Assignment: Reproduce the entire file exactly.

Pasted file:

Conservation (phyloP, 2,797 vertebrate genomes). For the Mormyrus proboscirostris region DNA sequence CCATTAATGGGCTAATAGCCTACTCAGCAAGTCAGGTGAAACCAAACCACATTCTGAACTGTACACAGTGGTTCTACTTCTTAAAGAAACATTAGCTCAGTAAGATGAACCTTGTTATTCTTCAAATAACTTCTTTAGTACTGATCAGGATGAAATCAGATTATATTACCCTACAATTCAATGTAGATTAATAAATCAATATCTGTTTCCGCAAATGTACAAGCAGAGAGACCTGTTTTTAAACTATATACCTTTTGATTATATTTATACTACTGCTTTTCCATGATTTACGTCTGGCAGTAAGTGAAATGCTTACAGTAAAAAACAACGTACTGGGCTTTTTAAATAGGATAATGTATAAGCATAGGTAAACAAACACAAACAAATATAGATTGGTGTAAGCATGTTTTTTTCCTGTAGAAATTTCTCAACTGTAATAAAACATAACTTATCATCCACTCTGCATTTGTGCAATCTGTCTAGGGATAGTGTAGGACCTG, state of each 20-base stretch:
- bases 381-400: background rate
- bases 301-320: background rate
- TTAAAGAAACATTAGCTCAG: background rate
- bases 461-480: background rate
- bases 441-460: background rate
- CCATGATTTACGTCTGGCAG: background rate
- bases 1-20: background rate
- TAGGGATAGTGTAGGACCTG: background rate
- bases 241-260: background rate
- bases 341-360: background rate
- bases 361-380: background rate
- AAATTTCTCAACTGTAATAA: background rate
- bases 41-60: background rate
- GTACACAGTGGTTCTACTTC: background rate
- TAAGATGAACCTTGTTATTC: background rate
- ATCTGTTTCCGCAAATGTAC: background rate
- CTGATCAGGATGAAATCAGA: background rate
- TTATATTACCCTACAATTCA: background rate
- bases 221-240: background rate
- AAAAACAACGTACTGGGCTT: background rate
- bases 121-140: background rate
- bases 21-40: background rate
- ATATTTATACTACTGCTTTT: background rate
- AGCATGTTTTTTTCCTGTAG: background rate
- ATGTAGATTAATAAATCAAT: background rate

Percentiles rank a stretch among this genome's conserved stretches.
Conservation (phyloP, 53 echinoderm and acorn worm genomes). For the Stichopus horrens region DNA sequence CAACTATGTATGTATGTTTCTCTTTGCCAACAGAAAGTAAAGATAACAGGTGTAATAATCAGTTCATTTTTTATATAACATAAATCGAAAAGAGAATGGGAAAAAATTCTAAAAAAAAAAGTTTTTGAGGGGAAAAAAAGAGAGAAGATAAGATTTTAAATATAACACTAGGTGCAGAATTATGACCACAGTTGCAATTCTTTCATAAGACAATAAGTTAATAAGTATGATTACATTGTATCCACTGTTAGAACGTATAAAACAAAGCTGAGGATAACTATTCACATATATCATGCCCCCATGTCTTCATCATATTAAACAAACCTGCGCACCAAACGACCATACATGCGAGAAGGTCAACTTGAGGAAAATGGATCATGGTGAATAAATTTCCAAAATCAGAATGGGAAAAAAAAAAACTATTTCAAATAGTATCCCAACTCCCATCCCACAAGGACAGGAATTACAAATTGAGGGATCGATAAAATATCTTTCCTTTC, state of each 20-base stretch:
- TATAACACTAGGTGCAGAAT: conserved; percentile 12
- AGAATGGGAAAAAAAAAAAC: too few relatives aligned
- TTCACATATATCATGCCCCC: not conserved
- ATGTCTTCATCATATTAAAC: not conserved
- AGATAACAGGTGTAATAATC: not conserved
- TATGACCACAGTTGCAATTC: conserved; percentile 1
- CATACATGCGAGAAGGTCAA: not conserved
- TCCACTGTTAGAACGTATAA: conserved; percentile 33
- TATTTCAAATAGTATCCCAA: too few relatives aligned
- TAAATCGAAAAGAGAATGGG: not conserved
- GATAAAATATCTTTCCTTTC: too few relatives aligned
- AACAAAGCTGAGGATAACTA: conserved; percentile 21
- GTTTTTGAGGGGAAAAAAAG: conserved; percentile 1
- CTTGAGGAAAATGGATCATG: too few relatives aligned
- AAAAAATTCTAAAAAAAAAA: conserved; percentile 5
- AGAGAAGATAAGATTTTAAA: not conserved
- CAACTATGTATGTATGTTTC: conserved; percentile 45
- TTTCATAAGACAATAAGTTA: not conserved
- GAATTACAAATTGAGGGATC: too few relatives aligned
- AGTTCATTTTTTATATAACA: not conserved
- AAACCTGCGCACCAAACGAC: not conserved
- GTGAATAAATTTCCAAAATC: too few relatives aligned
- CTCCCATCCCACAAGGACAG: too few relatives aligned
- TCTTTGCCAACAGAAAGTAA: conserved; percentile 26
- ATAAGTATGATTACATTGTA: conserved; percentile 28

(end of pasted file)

Conservation (phyloP, 2,797 vertebrate genomes). For the Mormyrus proboscirostris region DNA sequence CCATTAATGGGCTAATAGCCTACTCAGCAAGTCAGGTGAAACCAAACCACATTCTGAACTGTACACAGTGGTTCTACTTCTTAAAGAAACATTAGCTCAGTAAGATGAACCTTGTTATTCTTCAAATAACTTCTTTAGTACTGATCAGGATGAAATCAGATTATATTACCCTACAATTCAATGTAGATTAATAAATCAATATCTGTTTCCGCAAATGTACAAGCAGAGAGACCTGTTTTTAAACTATATACCTTTTGATTATATTTATACTACTGCTTTTCCATGATTTACGTCTGGCAGTAAGTGAAATGCTTACAGTAAAAAACAACGTACTGGGCTTTTTAAATAGGATAATGTATAAGCATAGGTAAACAAACACAAACAAATATAGATTGGTGTAAGCATGTTTTTTTCCTGTAGAAATTTCTCAACTGTAATAAAACATAACTTATCATCCACTCTGCATTTGTGCAATCTGTCTAGGGATAGTGTAGGACCTG, state of each 20-base stretch:
- bases 381-400: background rate
- bases 301-320: background rate
- TTAAAGAAACATTAGCTCAG: background rate
- bases 461-480: background rate
- bases 441-460: background rate
- CCATGATTTACGTCTGGCAG: background rate
- bases 1-20: background rate
- TAGGGATAGTGTAGGACCTG: background rate
- bases 241-260: background rate
- bases 341-360: background rate
- bases 361-380: background rate
- AAATTTCTCAACTGTAATAA: background rate
- bases 41-60: background rate
- GTACACAGTGGTTCTACTTC: background rate
- TAAGATGAACCTTGTTATTC: background rate
- ATCTGTTTCCGCAAATGTAC: background rate
- CTGATCAGGATGAAATCAGA: background rate
- TTATATTACCCTACAATTCA: background rate
- bases 221-240: background rate
- AAAAACAACGTACTGGGCTT: background rate
- bases 121-140: background rate
- bases 21-40: background rate
- ATATTTATACTACTGCTTTT: background rate
- AGCATGTTTTTTTCCTGTAG: background rate
- ATGTAGATTAATAAATCAAT: background rate

Percentiles rank a stretch among this genome's conserved stretches.
Conservation (phyloP, 53 echinoderm and acorn worm genomes). For the Stichopus horrens region DNA sequence CAACTATGTATGTATGTTTCTCTTTGCCAACAGAAAGTAAAGATAACAGGTGTAATAATCAGTTCATTTTTTATATAACATAAATCGAAAAGAGAATGGGAAAAAATTCTAAAAAAAAAAGTTTTTGAGGGGAAAAAAAGAGAGAAGATAAGATTTTAAATATAACACTAGGTGCAGAATTATGACCACAGTTGCAATTCTTTCATAAGACAATAAGTTAATAAGTATGATTACATTGTATCCACTGTTAGAACGTATAAAACAAAGCTGAGGATAACTATTCACATATATCATGCCCCCATGTCTTCATCATATTAAACAAACCTGCGCACCAAACGACCATACATGCGAGAAGGTCAACTTGAGGAAAATGGATCATGGTGAATAAATTTCCAAAATCAGAATGGGAAAAAAAAAAACTATTTCAAATAGTATCCCAACTCCCATCCCACAAGGACAGGAATTACAAATTGAGGGATCGATAAAATATCTTTCCTTTC, state of each 20-base stretch:
- TATAACACTAGGTGCAGAAT: conserved; percentile 12
- AGAATGGGAAAAAAAAAAAC: too few relatives aligned
- TTCACATATATCATGCCCCC: not conserved
- ATGTCTTCATCATATTAAAC: not conserved
- AGATAACAGGTGTAATAATC: not conserved
- TATGACCACAGTTGCAATTC: conserved; percentile 1
- CATACATGCGAGAAGGTCAA: not conserved
- TCCACTGTTAGAACGTATAA: conserved; percentile 33
- TATTTCAAATAGTATCCCAA: too few relatives aligned
- TAAATCGAAAAGAGAATGGG: not conserved
- GATAAAATATCTTTCCTTTC: too few relatives aligned
- AACAAAGCTGAGGATAACTA: conserved; percentile 21
- GTTTTTGAGGGGAAAAAAAG: conserved; percentile 1
- CTTGAGGAAAATGGATCATG: too few relatives aligned
- AAAAAATTCTAAAAAAAAAA: conserved; percentile 5
- AGAGAAGATAAGATTTTAAA: not conserved
- CAACTATGTATGTATGTTTC: conserved; percentile 45
- TTTCATAAGACAATAAGTTA: not conserved
- GAATTACAAATTGAGGGATC: too few relatives aligned
- AGTTCATTTTTTATATAACA: not conserved
- AAACCTGCGCACCAAACGAC: not conserved
- GTGAATAAATTTCCAAAATC: too few relatives aligned
- CTCCCATCCCACAAGGACAG: too few relatives aligned
- TCTTTGCCAACAGAAAGTAA: conserved; percentile 26
- ATAAGTATGATTACATTGTA: conserved; percentile 28